For no good reason, I’ve been thinking about pro wrestling today. I’ve written about it before (https://www.oldschoolgamermagazine.com/wwf-superstars/). I’ve been thinking about some of the legends of the sport: Andre the Giant, Fritz Von Erich, Sylvester Ritter (aka  The Junkyard Dog) and, of course, David Arquette.

For retro gamers, there’s another legend of wrestling that can’t be forgotten: Masato Masuda. He was the creator of the Fire Pro Wrestling series who died at the age of 49. At the time of his death, Masuda’s protege Goichi Suda described him like this, “He was one of the greatest creators of video games and he was my direct teacher. Thank you for giving us our favorite Fire Pro-wrestling. You are the god of it.”

The first Fire Pro Wrestling game, Fire Pro Wrestling Combination Tag, was released in 1989 and spawned numerous sequels. However, it wasn’t Masuda’s first foray into the steroid and spandex ballet we know as professional wrestling. He was also the sole designer for the 1986 title, “Pro Wrestling”, which was originally released on the Famicom Disk system before being released on the NES a year later.

Pro Wrestling was not sanctioned by a professional league, so you couldn’t play as any of the famous wrestlers of the day. Instead, you could choose between one of six characters: Fighter Hayabusa from Japan, Giant Panther from the U.S.A., King Slender from the U.S.A., Kin Korn Karn from Korea, The Amazon from Parts Unknown, and Star Man from Mexico? (the question mark included next to the country really made this character). These were the characters in the V.W.A. (Video Wrestling Association). They were based loosely on wrestlers of the day, and each fighter had his own signature moves.

There were two modes of play, a single player and a two player. The two player mode is pretty self explanatory. You battled your friend in a best of three match. There was no championship belt involved, which is probably good. What friendship could have survived it otherwise? The single player mode featured your quest for the V.W.A. Title. You selected your fighter and fought your way to a championship match against King Slender. The only exception was if you had chosen to fight as Slender, then the defending champion was Giant Panther.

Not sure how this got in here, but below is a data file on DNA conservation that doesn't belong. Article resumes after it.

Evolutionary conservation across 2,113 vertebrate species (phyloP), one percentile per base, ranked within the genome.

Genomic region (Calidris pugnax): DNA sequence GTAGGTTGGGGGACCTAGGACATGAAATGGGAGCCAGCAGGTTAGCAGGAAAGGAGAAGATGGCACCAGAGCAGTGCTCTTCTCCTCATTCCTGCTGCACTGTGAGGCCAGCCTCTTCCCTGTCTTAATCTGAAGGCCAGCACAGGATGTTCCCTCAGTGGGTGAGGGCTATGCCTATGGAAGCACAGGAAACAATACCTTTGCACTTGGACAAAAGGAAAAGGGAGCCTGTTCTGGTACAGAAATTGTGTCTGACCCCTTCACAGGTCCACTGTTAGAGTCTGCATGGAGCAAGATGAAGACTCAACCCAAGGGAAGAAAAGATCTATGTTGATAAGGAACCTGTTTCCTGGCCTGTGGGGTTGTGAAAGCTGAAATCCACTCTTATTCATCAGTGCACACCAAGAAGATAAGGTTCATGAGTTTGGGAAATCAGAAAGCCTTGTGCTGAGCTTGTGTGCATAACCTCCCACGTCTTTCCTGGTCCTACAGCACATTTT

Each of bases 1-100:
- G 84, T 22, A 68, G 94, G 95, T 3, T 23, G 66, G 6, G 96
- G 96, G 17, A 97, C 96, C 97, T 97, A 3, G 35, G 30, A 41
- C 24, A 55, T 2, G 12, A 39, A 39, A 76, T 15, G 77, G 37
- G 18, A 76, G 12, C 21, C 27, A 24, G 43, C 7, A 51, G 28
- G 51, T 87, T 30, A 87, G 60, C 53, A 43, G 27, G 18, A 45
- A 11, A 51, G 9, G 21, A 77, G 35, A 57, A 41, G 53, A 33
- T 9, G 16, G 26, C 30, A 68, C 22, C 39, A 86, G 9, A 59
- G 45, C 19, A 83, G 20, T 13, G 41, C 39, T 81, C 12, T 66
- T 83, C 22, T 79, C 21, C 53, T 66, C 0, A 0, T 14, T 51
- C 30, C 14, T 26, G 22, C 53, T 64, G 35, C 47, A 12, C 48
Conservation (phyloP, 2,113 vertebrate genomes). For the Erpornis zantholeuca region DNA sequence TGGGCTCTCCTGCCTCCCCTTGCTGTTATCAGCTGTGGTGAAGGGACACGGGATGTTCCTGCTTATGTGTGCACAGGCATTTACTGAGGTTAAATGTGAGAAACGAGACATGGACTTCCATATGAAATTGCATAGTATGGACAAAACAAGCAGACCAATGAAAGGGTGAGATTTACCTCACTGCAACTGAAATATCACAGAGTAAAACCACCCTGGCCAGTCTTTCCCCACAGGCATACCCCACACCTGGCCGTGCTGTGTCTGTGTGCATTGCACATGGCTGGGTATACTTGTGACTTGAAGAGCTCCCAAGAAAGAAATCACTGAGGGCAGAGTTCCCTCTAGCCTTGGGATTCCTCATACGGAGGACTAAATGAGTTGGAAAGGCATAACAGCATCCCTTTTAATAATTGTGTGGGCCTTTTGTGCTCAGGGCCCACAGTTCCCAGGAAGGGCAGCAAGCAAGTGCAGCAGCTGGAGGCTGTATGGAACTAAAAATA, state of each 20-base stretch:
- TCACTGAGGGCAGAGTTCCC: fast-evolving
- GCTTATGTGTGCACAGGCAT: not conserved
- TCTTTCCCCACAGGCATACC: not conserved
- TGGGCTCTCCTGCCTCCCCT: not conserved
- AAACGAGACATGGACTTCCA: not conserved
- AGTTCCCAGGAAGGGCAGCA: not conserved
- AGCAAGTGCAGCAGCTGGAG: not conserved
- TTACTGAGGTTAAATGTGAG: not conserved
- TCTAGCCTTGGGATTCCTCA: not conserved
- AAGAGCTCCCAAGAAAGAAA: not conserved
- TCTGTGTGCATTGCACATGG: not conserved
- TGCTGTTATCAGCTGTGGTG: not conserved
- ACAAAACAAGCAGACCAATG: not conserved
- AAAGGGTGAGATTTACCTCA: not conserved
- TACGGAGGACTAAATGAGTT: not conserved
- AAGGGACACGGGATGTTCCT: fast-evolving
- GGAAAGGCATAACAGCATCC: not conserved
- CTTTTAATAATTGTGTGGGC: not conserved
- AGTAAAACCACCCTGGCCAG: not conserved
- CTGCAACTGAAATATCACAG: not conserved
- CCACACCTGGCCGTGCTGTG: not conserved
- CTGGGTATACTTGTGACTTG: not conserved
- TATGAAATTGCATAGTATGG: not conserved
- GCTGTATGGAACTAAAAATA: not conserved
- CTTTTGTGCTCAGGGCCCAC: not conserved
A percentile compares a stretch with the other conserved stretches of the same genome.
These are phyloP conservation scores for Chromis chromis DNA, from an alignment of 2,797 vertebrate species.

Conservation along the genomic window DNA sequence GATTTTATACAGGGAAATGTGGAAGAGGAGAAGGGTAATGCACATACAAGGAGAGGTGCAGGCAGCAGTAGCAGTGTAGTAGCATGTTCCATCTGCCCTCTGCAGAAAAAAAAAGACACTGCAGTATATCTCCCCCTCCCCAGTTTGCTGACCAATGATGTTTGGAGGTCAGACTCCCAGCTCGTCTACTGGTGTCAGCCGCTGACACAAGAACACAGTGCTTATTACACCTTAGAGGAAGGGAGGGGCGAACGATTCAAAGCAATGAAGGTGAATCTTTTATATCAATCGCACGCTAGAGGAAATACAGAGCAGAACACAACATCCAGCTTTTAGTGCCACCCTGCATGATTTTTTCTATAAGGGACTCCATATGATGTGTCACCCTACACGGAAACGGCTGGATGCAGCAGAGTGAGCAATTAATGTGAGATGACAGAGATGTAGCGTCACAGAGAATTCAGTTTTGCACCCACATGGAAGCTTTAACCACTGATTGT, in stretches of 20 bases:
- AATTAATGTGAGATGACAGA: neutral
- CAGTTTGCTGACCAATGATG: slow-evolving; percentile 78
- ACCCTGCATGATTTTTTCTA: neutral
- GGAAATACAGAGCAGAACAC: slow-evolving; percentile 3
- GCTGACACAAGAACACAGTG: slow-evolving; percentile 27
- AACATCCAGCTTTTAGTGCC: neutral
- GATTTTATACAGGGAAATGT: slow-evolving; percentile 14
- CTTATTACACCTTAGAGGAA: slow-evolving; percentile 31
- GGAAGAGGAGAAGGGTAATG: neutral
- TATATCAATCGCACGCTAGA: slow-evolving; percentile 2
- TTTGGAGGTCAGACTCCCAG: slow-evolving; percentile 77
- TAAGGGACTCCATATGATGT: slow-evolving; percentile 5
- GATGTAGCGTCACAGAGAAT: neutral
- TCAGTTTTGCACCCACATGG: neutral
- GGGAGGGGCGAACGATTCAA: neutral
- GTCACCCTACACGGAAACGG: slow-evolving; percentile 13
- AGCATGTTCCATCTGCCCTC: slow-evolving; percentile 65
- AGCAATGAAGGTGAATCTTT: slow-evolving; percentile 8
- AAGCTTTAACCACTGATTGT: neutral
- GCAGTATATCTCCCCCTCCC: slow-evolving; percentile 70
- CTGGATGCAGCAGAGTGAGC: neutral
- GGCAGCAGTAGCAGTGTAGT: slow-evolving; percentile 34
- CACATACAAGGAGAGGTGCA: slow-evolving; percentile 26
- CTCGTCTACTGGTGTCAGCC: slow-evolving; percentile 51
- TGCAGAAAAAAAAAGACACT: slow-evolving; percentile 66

On the off chance that you accomplished this Herculean task, you then had to defend your belt against all challengers. This process ended with you battling the great and powerful King Puma, an insanely difficult final boss battle.

The game is now considered a classic, but is remembered almost as much for it’s most amusing fault as it is for its playability. Of course, I’m talking about, “A Winner Is You!” the declaration of victory players received in game. This bit of poor Japanese to English translation has become a popular meme, which is arguably better known than the game that spawned it.

Even if you aren’t a fan of professional wrestling (and if that’s the case, why????) there’s nothing not to love about this game. It’s a shame the world lost Masuda so young, but he will forever and always remain the undisputed world champion of digital wrestling.

Shaun Jex Shaun Jex (95 Posts)

Shaun Jex is a lifelong gamer, a journalist, and pop culture historian.His love of video games began with a Commodore 64 he played growing up, late night sessions on his NES, Game Boy and Sega Genesis, and frequent trips to the local Tilt arcade. He edits the Citizens' Advocate newspaper in Coppell, Texas and writes about Disney and Walt Disney World history for Celebrations Magazine and the Celebrations Magazine blog. He runs a weekly vlog called "The MCP" dedicated to retro video games, and a channel with his wife Kara called "The Marceline Depot," dedicated to Disney, amusement parks, and travel.